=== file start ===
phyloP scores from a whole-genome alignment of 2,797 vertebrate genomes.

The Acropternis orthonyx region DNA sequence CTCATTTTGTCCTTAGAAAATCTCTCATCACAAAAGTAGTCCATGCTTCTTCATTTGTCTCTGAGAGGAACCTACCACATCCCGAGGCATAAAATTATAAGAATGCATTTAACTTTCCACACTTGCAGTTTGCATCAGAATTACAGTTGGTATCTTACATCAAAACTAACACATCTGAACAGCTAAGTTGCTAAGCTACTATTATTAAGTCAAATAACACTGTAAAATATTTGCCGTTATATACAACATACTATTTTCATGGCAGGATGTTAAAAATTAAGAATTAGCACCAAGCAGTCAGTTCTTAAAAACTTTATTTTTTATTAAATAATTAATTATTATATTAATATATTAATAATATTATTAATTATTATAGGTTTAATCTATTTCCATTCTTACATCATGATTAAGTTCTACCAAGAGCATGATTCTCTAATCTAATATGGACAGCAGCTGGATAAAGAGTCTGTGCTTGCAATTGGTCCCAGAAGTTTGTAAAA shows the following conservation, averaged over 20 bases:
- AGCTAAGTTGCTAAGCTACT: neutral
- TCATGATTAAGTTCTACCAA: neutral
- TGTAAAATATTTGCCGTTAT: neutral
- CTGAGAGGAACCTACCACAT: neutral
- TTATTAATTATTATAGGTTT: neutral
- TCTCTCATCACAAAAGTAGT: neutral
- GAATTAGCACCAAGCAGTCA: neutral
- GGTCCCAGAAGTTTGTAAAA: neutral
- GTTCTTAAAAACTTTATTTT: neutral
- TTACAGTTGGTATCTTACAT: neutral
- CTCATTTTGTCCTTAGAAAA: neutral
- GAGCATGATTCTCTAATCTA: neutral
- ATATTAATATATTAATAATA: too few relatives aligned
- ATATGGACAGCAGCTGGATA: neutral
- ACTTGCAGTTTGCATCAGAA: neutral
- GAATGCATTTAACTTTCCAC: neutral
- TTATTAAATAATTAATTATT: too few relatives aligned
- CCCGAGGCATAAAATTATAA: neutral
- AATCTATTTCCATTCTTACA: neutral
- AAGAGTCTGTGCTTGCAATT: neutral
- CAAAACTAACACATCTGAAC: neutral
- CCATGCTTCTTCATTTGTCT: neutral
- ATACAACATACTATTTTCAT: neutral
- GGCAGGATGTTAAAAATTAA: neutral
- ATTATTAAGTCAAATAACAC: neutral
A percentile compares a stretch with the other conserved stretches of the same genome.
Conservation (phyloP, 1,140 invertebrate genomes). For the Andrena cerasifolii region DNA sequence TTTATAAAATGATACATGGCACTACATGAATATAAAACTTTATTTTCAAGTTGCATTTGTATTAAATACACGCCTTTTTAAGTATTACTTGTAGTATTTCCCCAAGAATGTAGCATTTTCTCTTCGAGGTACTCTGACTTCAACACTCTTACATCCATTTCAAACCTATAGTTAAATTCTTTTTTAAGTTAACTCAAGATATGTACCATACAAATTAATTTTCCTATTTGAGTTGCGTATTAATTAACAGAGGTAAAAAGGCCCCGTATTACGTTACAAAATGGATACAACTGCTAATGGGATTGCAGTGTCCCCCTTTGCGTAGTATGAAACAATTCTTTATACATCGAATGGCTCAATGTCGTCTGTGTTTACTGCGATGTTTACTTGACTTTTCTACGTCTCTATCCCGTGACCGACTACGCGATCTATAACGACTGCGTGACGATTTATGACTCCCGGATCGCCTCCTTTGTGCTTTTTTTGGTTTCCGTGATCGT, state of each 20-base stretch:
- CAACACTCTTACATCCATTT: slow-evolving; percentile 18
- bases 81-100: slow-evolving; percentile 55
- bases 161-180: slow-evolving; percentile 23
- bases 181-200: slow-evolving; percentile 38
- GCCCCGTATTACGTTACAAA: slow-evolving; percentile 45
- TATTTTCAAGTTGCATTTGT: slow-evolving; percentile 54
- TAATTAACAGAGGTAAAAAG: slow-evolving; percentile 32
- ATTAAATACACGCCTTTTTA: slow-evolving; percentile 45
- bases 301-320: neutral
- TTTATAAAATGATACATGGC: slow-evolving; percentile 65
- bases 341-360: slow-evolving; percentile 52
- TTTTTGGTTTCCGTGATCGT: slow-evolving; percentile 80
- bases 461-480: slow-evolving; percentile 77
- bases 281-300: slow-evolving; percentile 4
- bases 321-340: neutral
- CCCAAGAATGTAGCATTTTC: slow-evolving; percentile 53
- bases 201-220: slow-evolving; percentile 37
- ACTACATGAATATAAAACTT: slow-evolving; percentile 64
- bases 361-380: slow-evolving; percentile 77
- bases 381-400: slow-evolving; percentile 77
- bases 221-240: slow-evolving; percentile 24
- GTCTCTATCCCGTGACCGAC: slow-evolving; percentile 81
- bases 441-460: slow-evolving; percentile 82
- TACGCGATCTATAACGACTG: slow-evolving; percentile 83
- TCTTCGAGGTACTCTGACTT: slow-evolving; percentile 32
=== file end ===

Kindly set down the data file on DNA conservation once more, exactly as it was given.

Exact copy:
phyloP scores from a whole-genome alignment of 2,797 vertebrate genomes.

The Acropternis orthonyx region DNA sequence CTCATTTTGTCCTTAGAAAATCTCTCATCACAAAAGTAGTCCATGCTTCTTCATTTGTCTCTGAGAGGAACCTACCACATCCCGAGGCATAAAATTATAAGAATGCATTTAACTTTCCACACTTGCAGTTTGCATCAGAATTACAGTTGGTATCTTACATCAAAACTAACACATCTGAACAGCTAAGTTGCTAAGCTACTATTATTAAGTCAAATAACACTGTAAAATATTTGCCGTTATATACAACATACTATTTTCATGGCAGGATGTTAAAAATTAAGAATTAGCACCAAGCAGTCAGTTCTTAAAAACTTTATTTTTTATTAAATAATTAATTATTATATTAATATATTAATAATATTATTAATTATTATAGGTTTAATCTATTTCCATTCTTACATCATGATTAAGTTCTACCAAGAGCATGATTCTCTAATCTAATATGGACAGCAGCTGGATAAAGAGTCTGTGCTTGCAATTGGTCCCAGAAGTTTGTAAAA shows the following conservation, averaged over 20 bases:
- AGCTAAGTTGCTAAGCTACT: neutral
- TCATGATTAAGTTCTACCAA: neutral
- TGTAAAATATTTGCCGTTAT: neutral
- CTGAGAGGAACCTACCACAT: neutral
- TTATTAATTATTATAGGTTT: neutral
- TCTCTCATCACAAAAGTAGT: neutral
- GAATTAGCACCAAGCAGTCA: neutral
- GGTCCCAGAAGTTTGTAAAA: neutral
- GTTCTTAAAAACTTTATTTT: neutral
- TTACAGTTGGTATCTTACAT: neutral
- CTCATTTTGTCCTTAGAAAA: neutral
- GAGCATGATTCTCTAATCTA: neutral
- ATATTAATATATTAATAATA: too few relatives aligned
- ATATGGACAGCAGCTGGATA: neutral
- ACTTGCAGTTTGCATCAGAA: neutral
- GAATGCATTTAACTTTCCAC: neutral
- TTATTAAATAATTAATTATT: too few relatives aligned
- CCCGAGGCATAAAATTATAA: neutral
- AATCTATTTCCATTCTTACA: neutral
- AAGAGTCTGTGCTTGCAATT: neutral
- CAAAACTAACACATCTGAAC: neutral
- CCATGCTTCTTCATTTGTCT: neutral
- ATACAACATACTATTTTCAT: neutral
- GGCAGGATGTTAAAAATTAA: neutral
- ATTATTAAGTCAAATAACAC: neutral
A percentile compares a stretch with the other conserved stretches of the same genome.
Conservation (phyloP, 1,140 invertebrate genomes). For the Andrena cerasifolii region DNA sequence TTTATAAAATGATACATGGCACTACATGAATATAAAACTTTATTTTCAAGTTGCATTTGTATTAAATACACGCCTTTTTAAGTATTACTTGTAGTATTTCCCCAAGAATGTAGCATTTTCTCTTCGAGGTACTCTGACTTCAACACTCTTACATCCATTTCAAACCTATAGTTAAATTCTTTTTTAAGTTAACTCAAGATATGTACCATACAAATTAATTTTCCTATTTGAGTTGCGTATTAATTAACAGAGGTAAAAAGGCCCCGTATTACGTTACAAAATGGATACAACTGCTAATGGGATTGCAGTGTCCCCCTTTGCGTAGTATGAAACAATTCTTTATACATCGAATGGCTCAATGTCGTCTGTGTTTACTGCGATGTTTACTTGACTTTTCTACGTCTCTATCCCGTGACCGACTACGCGATCTATAACGACTGCGTGACGATTTATGACTCCCGGATCGCCTCCTTTGTGCTTTTTTTGGTTTCCGTGATCGT, state of each 20-base stretch:
- CAACACTCTTACATCCATTT: slow-evolving; percentile 18
- bases 81-100: slow-evolving; percentile 55
- bases 161-180: slow-evolving; percentile 23
- bases 181-200: slow-evolving; percentile 38
- GCCCCGTATTACGTTACAAA: slow-evolving; percentile 45
- TATTTTCAAGTTGCATTTGT: slow-evolving; percentile 54
- TAATTAACAGAGGTAAAAAG: slow-evolving; percentile 32
- ATTAAATACACGCCTTTTTA: slow-evolving; percentile 45
- bases 301-320: neutral
- TTTATAAAATGATACATGGC: slow-evolving; percentile 65
- bases 341-360: slow-evolving; percentile 52
- TTTTTGGTTTCCGTGATCGT: slow-evolving; percentile 80
- bases 461-480: slow-evolving; percentile 77
- bases 281-300: slow-evolving; percentile 4
- bases 321-340: neutral
- CCCAAGAATGTAGCATTTTC: slow-evolving; percentile 53
- bases 201-220: slow-evolving; percentile 37
- ACTACATGAATATAAAACTT: slow-evolving; percentile 64
- bases 361-380: slow-evolving; percentile 77
- bases 381-400: slow-evolving; percentile 77
- bases 221-240: slow-evolving; percentile 24
- GTCTCTATCCCGTGACCGAC: slow-evolving; percentile 81
- bases 441-460: slow-evolving; percentile 82
- TACGCGATCTATAACGACTG: slow-evolving; percentile 83
- TCTTCGAGGTACTCTGACTT: slow-evolving; percentile 32